Former Bank of England deputy governor Paul Tucker has called for a radical overhaul of how banks are funded so they could withstand a 100 per cent deposit run without following Silicon Valley Bank, Credit Suisse, Signature Bank and First Republic into finance’s graveyard.
The recent spate of bank collapses alarmed regulators by showing how quickly a bank could be bled dry by a run carried out over apps and online transfers rather than a Northern Rock-style run where people queued on the streets.
Silicon Valley Bank, for example, lost $42bn, or a quarter of its entire deposit book, in a single day in a collapse described by Bank of England governor Andrew Bailey as the “fastest passage from health to death since Barings” in 1995.
The US and the UK are both now considering enhancing their deposit guarantee schemes to reduce the risk of future bank runs, while global regulators are weighing forcing banks to prepare for faster bank runs by requiring them to hold more highly liquid assets.
Tucker, who was deputy governor until late 2013 and is now an author and fellow at Harvard, told the Financial Times that central banks should act decisively to prevent bank runs by requiring lenders to keep enough collateral with central banks so they could honor demands for 100 per cent of their short-term deposits in a single day.
The collateral would take the form of high-quality government bonds, portfolios of loans or other assets accepted by central banks, who would assess the collateral’s value daily, and ask for more if the assets’ value had fallen too far.
The central bank would then undertake to provide cash in return for that collateral as soon as a lender needed it.
“It would mean that, subject to a bank being fundamentally insolvent, central banks could 100 per cent cover a run,” said Tucker, adding that the reform that he and former BoE governor Mervyn King first aired in the mid- 2010s was more pressing in light of recent events.
If enacted, the proposal would end banks’ ability to use assets tied to their banking businesses as collateral to finance and other activities, including trading, though large UK banks’ capacity to do that is already limited by ringfencing.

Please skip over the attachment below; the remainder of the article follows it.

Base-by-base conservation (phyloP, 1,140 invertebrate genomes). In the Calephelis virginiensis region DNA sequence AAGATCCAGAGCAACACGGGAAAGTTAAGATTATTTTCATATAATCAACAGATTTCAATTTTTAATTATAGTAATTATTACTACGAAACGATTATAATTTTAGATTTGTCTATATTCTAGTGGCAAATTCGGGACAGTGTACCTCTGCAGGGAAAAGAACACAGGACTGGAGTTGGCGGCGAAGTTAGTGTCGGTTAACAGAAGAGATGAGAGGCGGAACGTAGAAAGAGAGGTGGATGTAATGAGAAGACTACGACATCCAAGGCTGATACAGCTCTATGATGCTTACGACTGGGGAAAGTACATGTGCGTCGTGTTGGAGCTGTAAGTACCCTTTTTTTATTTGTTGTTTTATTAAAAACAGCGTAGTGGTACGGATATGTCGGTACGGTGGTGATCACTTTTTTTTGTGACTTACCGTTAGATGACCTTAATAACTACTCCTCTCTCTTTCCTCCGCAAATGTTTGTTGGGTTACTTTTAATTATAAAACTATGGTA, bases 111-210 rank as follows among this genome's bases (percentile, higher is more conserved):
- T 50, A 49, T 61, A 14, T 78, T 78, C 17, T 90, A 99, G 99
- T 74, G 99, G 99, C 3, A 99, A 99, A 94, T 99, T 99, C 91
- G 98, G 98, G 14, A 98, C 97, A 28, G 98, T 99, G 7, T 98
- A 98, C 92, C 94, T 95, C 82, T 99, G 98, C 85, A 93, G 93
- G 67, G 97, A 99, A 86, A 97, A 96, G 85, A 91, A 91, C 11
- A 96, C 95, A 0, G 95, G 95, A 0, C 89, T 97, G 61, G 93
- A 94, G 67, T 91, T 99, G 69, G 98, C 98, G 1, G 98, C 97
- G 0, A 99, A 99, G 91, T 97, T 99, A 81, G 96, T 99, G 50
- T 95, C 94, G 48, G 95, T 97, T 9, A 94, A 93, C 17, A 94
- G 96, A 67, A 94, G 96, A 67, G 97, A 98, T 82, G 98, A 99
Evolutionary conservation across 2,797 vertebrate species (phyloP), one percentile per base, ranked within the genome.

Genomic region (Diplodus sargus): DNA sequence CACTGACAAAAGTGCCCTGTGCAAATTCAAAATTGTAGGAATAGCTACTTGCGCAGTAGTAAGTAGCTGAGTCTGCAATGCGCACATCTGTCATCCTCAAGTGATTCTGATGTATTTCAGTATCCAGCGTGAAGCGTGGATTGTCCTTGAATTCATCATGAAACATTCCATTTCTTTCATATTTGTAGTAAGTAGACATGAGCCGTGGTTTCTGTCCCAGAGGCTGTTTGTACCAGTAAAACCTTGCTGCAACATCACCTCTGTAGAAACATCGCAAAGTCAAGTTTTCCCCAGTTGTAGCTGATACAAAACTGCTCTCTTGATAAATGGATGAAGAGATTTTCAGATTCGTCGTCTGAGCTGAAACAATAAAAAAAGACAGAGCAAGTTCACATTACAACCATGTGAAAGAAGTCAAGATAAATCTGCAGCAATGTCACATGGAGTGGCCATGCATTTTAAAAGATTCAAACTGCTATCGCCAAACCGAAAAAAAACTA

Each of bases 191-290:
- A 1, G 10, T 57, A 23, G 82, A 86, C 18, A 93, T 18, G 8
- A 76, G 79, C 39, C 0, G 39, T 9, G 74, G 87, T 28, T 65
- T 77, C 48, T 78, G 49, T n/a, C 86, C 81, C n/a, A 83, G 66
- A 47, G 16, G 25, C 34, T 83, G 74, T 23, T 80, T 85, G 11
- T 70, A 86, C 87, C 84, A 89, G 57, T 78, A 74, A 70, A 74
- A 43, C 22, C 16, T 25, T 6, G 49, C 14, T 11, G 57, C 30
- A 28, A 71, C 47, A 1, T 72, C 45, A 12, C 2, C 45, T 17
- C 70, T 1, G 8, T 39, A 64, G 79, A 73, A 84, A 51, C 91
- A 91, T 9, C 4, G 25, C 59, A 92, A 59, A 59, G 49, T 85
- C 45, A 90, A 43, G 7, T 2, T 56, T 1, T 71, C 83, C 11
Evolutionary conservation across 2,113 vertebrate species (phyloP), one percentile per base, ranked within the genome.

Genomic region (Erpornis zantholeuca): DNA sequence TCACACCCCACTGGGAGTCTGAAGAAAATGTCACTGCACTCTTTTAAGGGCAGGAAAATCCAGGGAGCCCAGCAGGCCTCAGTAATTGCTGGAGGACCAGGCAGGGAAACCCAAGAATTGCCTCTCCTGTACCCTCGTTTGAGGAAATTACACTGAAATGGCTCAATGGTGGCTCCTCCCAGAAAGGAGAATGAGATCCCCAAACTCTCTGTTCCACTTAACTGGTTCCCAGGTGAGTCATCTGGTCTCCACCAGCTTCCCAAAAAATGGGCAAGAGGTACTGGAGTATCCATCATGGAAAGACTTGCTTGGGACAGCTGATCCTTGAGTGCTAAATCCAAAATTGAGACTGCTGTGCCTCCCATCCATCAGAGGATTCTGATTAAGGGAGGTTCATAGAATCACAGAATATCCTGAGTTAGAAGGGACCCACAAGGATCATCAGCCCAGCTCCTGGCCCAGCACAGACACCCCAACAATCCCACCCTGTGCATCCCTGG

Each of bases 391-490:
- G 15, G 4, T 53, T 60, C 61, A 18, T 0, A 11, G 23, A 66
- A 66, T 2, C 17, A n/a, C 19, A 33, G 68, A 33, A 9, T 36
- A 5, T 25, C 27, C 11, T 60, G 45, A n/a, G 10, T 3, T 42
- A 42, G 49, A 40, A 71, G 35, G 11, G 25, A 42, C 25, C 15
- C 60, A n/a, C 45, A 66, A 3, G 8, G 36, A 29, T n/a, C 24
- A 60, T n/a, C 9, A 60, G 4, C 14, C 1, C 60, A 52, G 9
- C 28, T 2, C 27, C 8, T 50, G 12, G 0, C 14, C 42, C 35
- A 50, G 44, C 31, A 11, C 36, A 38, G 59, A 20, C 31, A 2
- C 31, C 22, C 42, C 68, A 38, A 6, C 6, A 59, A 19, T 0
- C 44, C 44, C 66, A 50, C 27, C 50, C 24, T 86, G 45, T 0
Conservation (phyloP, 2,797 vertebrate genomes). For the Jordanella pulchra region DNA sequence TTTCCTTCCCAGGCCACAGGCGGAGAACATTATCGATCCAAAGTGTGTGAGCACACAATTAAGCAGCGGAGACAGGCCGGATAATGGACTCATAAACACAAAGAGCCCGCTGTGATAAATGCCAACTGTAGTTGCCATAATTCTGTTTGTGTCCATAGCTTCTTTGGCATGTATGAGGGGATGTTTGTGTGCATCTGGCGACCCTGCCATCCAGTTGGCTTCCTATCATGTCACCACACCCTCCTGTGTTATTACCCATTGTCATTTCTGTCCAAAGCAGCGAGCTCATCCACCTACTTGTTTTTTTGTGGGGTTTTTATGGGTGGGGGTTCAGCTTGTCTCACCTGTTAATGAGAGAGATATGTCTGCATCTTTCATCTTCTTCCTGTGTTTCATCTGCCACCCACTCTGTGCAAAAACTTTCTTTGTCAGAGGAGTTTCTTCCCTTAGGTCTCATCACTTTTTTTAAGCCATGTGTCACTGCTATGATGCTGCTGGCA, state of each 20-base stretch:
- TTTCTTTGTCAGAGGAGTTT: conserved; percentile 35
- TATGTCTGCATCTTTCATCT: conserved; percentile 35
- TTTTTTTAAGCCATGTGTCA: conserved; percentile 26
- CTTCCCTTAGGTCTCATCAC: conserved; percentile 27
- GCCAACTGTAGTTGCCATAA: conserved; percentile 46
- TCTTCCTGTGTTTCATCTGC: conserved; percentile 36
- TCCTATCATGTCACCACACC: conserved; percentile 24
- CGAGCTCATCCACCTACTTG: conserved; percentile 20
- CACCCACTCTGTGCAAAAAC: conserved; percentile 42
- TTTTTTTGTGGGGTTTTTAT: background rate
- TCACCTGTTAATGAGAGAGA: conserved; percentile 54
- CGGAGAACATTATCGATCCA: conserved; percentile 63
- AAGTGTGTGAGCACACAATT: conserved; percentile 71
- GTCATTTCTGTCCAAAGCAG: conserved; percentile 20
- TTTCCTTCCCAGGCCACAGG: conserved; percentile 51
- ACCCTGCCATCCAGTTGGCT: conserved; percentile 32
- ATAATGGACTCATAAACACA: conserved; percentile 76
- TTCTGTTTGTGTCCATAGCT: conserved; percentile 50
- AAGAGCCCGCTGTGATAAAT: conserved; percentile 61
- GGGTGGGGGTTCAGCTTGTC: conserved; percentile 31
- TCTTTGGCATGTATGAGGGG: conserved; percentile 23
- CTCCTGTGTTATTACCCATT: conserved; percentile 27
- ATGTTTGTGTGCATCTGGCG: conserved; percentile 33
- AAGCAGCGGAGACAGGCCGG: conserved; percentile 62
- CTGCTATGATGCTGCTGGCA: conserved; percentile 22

Tucker said the proposals would not necessarily result in lower lending over an economic cycle, even though banks would be more constrained in how they invested depositors’ money. He added that central banks would not be taking on more risk so long as they “prudently require over-collateralisation and actively manage their potential exposures”.
“It could leave [central banks] with a lot less risk than now,” he added, describing how they would be able to see changes in the value of lenders’ government bond holdings and other assets in real time, which could ultimately help the public finances.
“At the moment, it seems the taxpayer still needs to come to the rescue even when a bank’s problems should be obvious (the US cases), or there was plenty of notice that decisive remedial action was needed (the Swiss case),” he added.
Tucker said the policy, which he thinks the BoE could adopt under its current powers, would ideally be done alongside international peers but “single countries should not be deterred from going it alone if others don’t adopt this policy.
“Although it’s not easy to go it alone, in the medium term it would pay off because the banking system would be less likely to collapse. Just imagine the benefits to Britain if, during 2007-09, our banks had stood out for their resilience when the rest of the international financial system was unraveling.”